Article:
Impact of COVID-19 on local businesses
As governments around the world race to contain the pandemic, the growing impact of the coronavirus is also beginning to hurt the economy as businesses begin to struggle.
The manufacturing sector has been badly affected by the numerous shutdowns taking place around the world. Due to the major role that China plays in the supply chain, the impact of COVID-19, such as the shutdown in Hubei province and other areas, has led to repercussions being felt by countries and industries which heavily rely on Chinese production. As the authorities in other countries put similar measures in place, manufacturers and other businesses that rely heavily on imports may have difficulty meeting demand or continuing production.
Factory activity in Singapore declined in February as local businesses struggled to cope with the disruptions in supply chain and production. In China, the Purchasing Managers’ Index—an indicator of prevailing economic trends and market conditions—in February revealed that factory activity there has also experienced its greatest decline on record. Other Asian countries with close economic ties to China experienced similar contractions in their factory activity. As infections rise worldwide, more and more manufacturers are becoming concerned about their ability to sustain their business in this period of uncertainty.
Businesses in other sectors such as hospitality, tourism, and food and beverage, have also been hit by the coronavirus. The reduced footfall and traffic is one of the most visible signs of the coronavirus’ impact. A far cry from the busy city streets of 2019, many places around the world are looking significantly emptier as people cooperate with government advisories to practise social distancing or self-quarantine in places where the threat level is particularly high. In some countries, schools, pubs, restaurants, gyms, theatres, and other event venues have all been ordered to close. In Singapore, people are also avoiding gathering in big groups. Attendance at plays, concerts, and films has fallen, and certain events and fairs have already been postponed or cancelled.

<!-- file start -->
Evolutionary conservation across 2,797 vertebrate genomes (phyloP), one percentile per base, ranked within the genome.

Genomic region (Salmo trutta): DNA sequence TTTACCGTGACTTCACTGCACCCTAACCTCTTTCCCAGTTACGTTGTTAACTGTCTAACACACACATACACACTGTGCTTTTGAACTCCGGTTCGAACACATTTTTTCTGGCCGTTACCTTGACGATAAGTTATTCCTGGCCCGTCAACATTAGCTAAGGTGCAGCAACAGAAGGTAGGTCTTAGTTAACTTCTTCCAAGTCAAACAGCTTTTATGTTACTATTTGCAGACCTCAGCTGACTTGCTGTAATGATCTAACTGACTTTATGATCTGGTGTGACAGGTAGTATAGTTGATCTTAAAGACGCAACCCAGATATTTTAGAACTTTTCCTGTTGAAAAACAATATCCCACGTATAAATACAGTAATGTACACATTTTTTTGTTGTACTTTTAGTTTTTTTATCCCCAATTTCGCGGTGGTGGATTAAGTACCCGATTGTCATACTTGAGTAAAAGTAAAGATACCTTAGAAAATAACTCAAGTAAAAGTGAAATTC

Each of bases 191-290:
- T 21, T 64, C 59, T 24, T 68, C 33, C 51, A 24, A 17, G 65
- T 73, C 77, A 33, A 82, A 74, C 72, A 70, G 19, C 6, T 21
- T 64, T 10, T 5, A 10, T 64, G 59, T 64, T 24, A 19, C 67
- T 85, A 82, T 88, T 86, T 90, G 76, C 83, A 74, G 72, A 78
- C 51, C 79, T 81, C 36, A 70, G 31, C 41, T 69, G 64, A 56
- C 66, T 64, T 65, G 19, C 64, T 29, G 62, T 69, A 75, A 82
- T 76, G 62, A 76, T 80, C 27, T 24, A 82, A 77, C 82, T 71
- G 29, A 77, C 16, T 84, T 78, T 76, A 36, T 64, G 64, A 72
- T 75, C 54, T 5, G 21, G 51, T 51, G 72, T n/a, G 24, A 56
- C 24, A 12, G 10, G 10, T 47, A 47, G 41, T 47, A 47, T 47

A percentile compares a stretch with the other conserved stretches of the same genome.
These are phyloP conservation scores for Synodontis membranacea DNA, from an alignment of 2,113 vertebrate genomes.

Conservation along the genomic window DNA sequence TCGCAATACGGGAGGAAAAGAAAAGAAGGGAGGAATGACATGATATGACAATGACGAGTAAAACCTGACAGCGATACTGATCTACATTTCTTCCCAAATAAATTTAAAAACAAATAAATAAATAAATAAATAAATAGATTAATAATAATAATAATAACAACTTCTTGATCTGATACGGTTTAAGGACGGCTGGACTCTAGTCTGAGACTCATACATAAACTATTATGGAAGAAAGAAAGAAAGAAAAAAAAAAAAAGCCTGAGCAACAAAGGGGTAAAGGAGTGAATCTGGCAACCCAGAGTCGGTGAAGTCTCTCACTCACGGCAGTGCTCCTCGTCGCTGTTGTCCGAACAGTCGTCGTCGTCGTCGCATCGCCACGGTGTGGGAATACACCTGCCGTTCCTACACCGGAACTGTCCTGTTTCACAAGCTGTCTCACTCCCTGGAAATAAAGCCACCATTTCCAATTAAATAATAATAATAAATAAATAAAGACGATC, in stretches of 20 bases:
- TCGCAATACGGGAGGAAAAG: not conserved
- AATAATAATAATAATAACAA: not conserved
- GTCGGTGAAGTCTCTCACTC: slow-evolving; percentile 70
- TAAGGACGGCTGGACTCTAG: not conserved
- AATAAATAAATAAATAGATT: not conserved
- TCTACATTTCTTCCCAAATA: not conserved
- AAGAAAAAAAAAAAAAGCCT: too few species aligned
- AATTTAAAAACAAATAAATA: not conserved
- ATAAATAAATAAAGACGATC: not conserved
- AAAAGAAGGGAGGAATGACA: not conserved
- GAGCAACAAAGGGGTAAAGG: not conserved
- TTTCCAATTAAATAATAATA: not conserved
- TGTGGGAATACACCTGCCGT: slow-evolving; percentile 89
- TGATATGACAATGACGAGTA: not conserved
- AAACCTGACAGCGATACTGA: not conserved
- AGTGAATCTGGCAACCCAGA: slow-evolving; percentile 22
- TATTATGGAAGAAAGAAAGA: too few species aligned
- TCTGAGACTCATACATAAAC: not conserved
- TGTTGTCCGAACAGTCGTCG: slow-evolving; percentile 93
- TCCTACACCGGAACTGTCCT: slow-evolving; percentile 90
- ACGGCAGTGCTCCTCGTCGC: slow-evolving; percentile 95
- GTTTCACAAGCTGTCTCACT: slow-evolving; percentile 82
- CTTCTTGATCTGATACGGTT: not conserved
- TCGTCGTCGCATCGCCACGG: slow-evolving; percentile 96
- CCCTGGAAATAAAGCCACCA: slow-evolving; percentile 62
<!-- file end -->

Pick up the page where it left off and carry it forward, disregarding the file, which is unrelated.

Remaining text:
The aviation and tourism industries, in particular, are experiencing heavy losses. The loss of Chinese visitors, in particular, has dealt both industries a heavy blow. According to the Singapore Tourism Board, 2.6 million visitors arrived in Singapore from China in 2019. That number has dropped drastically since Singapore closed its borders to China on 1 February 2020 in an attempt to use travel restrictions to contain the spread of the virus. Further advisories from the government were announced. On 15 March, Singaporeans were asked to avoid all non-essential travel. Three days later, the advisory was superseded by another which called for Singaporeans to avoid travel all together as the number of imported cases began to spike. As the outbreak worsened, governments around the world began taking similar measures and advising their citizens to defer their travel plans. Since then, it’s safe to say that businesses in the tourism industry have all seen a dramatic drop in revenue. The sharp drop in travellers has led to near empty flights being flown and multiple flight cancellations, and hotels and serviced apartments have had far fewer bookings as well.
As a result of the virus outbreak, consumers are also on high alert. Even before the current Circuit Breaker measures on 7th April, people are already avoiding crowded places in order to minimise the potential risk of being exposed to the virus, and are careful to practise social distancing by keeping themselves at a safe distance from others. As a result of the government's Circuit Breaker, all but some essential businesses are ordered to close and 80% of Singapore residents will be staying at home.
Most businesses in Singapore will be hoping to see infection cases coming down during this Circuit Breaker so that the government can consider lifting the partial lockdown of the city.24 Apr 2020
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